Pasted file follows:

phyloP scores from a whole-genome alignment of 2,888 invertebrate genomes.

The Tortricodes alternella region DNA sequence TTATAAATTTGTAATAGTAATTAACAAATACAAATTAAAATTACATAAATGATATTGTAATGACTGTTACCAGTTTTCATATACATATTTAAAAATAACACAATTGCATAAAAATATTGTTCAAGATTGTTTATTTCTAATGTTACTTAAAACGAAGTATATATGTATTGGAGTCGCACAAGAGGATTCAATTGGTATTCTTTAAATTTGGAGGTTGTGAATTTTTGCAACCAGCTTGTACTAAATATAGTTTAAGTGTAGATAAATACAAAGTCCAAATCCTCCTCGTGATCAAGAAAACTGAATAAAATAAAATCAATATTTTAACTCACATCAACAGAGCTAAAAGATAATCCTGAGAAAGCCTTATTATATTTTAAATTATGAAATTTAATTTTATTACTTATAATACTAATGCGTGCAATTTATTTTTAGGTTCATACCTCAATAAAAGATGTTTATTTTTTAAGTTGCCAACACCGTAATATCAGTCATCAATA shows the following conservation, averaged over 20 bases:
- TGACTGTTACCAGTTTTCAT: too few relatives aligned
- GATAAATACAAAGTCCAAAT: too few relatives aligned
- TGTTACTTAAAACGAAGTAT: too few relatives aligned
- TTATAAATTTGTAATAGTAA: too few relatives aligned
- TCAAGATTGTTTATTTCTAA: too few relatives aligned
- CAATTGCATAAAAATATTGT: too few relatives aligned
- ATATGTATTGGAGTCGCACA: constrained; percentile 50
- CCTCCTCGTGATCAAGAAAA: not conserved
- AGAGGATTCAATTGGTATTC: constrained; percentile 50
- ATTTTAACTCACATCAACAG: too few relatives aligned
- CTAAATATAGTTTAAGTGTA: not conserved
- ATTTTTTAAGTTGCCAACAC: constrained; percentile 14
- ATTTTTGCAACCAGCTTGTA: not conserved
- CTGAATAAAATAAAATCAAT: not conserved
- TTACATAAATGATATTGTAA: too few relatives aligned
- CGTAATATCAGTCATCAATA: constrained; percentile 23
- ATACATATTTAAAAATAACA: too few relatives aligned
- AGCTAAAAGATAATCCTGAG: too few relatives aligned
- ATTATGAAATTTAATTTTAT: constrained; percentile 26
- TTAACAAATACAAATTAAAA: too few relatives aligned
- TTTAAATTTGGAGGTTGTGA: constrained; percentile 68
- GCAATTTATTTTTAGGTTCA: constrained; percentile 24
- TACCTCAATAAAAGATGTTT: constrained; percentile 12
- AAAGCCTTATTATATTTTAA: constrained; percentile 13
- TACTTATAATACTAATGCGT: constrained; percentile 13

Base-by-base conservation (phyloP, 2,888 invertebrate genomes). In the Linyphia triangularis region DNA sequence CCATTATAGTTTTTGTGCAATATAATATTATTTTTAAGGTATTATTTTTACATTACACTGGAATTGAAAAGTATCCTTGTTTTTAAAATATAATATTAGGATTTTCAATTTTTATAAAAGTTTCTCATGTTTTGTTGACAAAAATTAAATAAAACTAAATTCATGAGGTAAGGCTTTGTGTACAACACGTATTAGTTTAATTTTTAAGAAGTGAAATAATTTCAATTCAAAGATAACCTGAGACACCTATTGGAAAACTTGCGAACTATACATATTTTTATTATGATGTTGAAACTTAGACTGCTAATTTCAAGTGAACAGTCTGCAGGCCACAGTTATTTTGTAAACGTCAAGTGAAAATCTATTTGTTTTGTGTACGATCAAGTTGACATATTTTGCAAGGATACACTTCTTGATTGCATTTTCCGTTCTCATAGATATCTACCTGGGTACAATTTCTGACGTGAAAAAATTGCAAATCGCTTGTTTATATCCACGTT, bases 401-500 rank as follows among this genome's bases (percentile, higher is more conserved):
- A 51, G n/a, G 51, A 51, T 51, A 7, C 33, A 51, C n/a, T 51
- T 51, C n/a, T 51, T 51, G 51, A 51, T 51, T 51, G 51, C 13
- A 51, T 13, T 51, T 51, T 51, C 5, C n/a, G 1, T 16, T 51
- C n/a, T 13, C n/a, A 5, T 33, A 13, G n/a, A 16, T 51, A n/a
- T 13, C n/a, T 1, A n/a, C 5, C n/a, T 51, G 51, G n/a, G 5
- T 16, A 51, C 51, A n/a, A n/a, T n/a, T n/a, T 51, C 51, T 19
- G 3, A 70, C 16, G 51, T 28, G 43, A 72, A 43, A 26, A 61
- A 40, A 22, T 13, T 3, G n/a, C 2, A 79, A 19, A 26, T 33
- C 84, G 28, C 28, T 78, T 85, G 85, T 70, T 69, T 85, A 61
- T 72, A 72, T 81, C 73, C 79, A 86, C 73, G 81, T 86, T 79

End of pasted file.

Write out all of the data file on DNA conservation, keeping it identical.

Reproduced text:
phyloP scores from a whole-genome alignment of 2,888 invertebrate genomes.

The Tortricodes alternella region DNA sequence TTATAAATTTGTAATAGTAATTAACAAATACAAATTAAAATTACATAAATGATATTGTAATGACTGTTACCAGTTTTCATATACATATTTAAAAATAACACAATTGCATAAAAATATTGTTCAAGATTGTTTATTTCTAATGTTACTTAAAACGAAGTATATATGTATTGGAGTCGCACAAGAGGATTCAATTGGTATTCTTTAAATTTGGAGGTTGTGAATTTTTGCAACCAGCTTGTACTAAATATAGTTTAAGTGTAGATAAATACAAAGTCCAAATCCTCCTCGTGATCAAGAAAACTGAATAAAATAAAATCAATATTTTAACTCACATCAACAGAGCTAAAAGATAATCCTGAGAAAGCCTTATTATATTTTAAATTATGAAATTTAATTTTATTACTTATAATACTAATGCGTGCAATTTATTTTTAGGTTCATACCTCAATAAAAGATGTTTATTTTTTAAGTTGCCAACACCGTAATATCAGTCATCAATA shows the following conservation, averaged over 20 bases:
- TGACTGTTACCAGTTTTCAT: too few relatives aligned
- GATAAATACAAAGTCCAAAT: too few relatives aligned
- TGTTACTTAAAACGAAGTAT: too few relatives aligned
- TTATAAATTTGTAATAGTAA: too few relatives aligned
- TCAAGATTGTTTATTTCTAA: too few relatives aligned
- CAATTGCATAAAAATATTGT: too few relatives aligned
- ATATGTATTGGAGTCGCACA: constrained; percentile 50
- CCTCCTCGTGATCAAGAAAA: not conserved
- AGAGGATTCAATTGGTATTC: constrained; percentile 50
- ATTTTAACTCACATCAACAG: too few relatives aligned
- CTAAATATAGTTTAAGTGTA: not conserved
- ATTTTTTAAGTTGCCAACAC: constrained; percentile 14
- ATTTTTGCAACCAGCTTGTA: not conserved
- CTGAATAAAATAAAATCAAT: not conserved
- TTACATAAATGATATTGTAA: too few relatives aligned
- CGTAATATCAGTCATCAATA: constrained; percentile 23
- ATACATATTTAAAAATAACA: too few relatives aligned
- AGCTAAAAGATAATCCTGAG: too few relatives aligned
- ATTATGAAATTTAATTTTAT: constrained; percentile 26
- TTAACAAATACAAATTAAAA: too few relatives aligned
- TTTAAATTTGGAGGTTGTGA: constrained; percentile 68
- GCAATTTATTTTTAGGTTCA: constrained; percentile 24
- TACCTCAATAAAAGATGTTT: constrained; percentile 12
- AAAGCCTTATTATATTTTAA: constrained; percentile 13
- TACTTATAATACTAATGCGT: constrained; percentile 13

Base-by-base conservation (phyloP, 2,888 invertebrate genomes). In the Linyphia triangularis region DNA sequence CCATTATAGTTTTTGTGCAATATAATATTATTTTTAAGGTATTATTTTTACATTACACTGGAATTGAAAAGTATCCTTGTTTTTAAAATATAATATTAGGATTTTCAATTTTTATAAAAGTTTCTCATGTTTTGTTGACAAAAATTAAATAAAACTAAATTCATGAGGTAAGGCTTTGTGTACAACACGTATTAGTTTAATTTTTAAGAAGTGAAATAATTTCAATTCAAAGATAACCTGAGACACCTATTGGAAAACTTGCGAACTATACATATTTTTATTATGATGTTGAAACTTAGACTGCTAATTTCAAGTGAACAGTCTGCAGGCCACAGTTATTTTGTAAACGTCAAGTGAAAATCTATTTGTTTTGTGTACGATCAAGTTGACATATTTTGCAAGGATACACTTCTTGATTGCATTTTCCGTTCTCATAGATATCTACCTGGGTACAATTTCTGACGTGAAAAAATTGCAAATCGCTTGTTTATATCCACGTT, bases 401-500 rank as follows among this genome's bases (percentile, higher is more conserved):
- A 51, G n/a, G 51, A 51, T 51, A 7, C 33, A 51, C n/a, T 51
- T 51, C n/a, T 51, T 51, G 51, A 51, T 51, T 51, G 51, C 13
- A 51, T 13, T 51, T 51, T 51, C 5, C n/a, G 1, T 16, T 51
- C n/a, T 13, C n/a, A 5, T 33, A 13, G n/a, A 16, T 51, A n/a
- T 13, C n/a, T 1, A n/a, C 5, C n/a, T 51, G 51, G n/a, G 5
- T 16, A 51, C 51, A n/a, A n/a, T n/a, T n/a, T 51, C 51, T 19
- G 3, A 70, C 16, G 51, T 28, G 43, A 72, A 43, A 26, A 61
- A 40, A 22, T 13, T 3, G n/a, C 2, A 79, A 19, A 26, T 33
- C 84, G 28, C 28, T 78, T 85, G 85, T 70, T 69, T 85, A 61
- T 72, A 72, T 81, C 73, C 79, A 86, C 73, G 81, T 86, T 79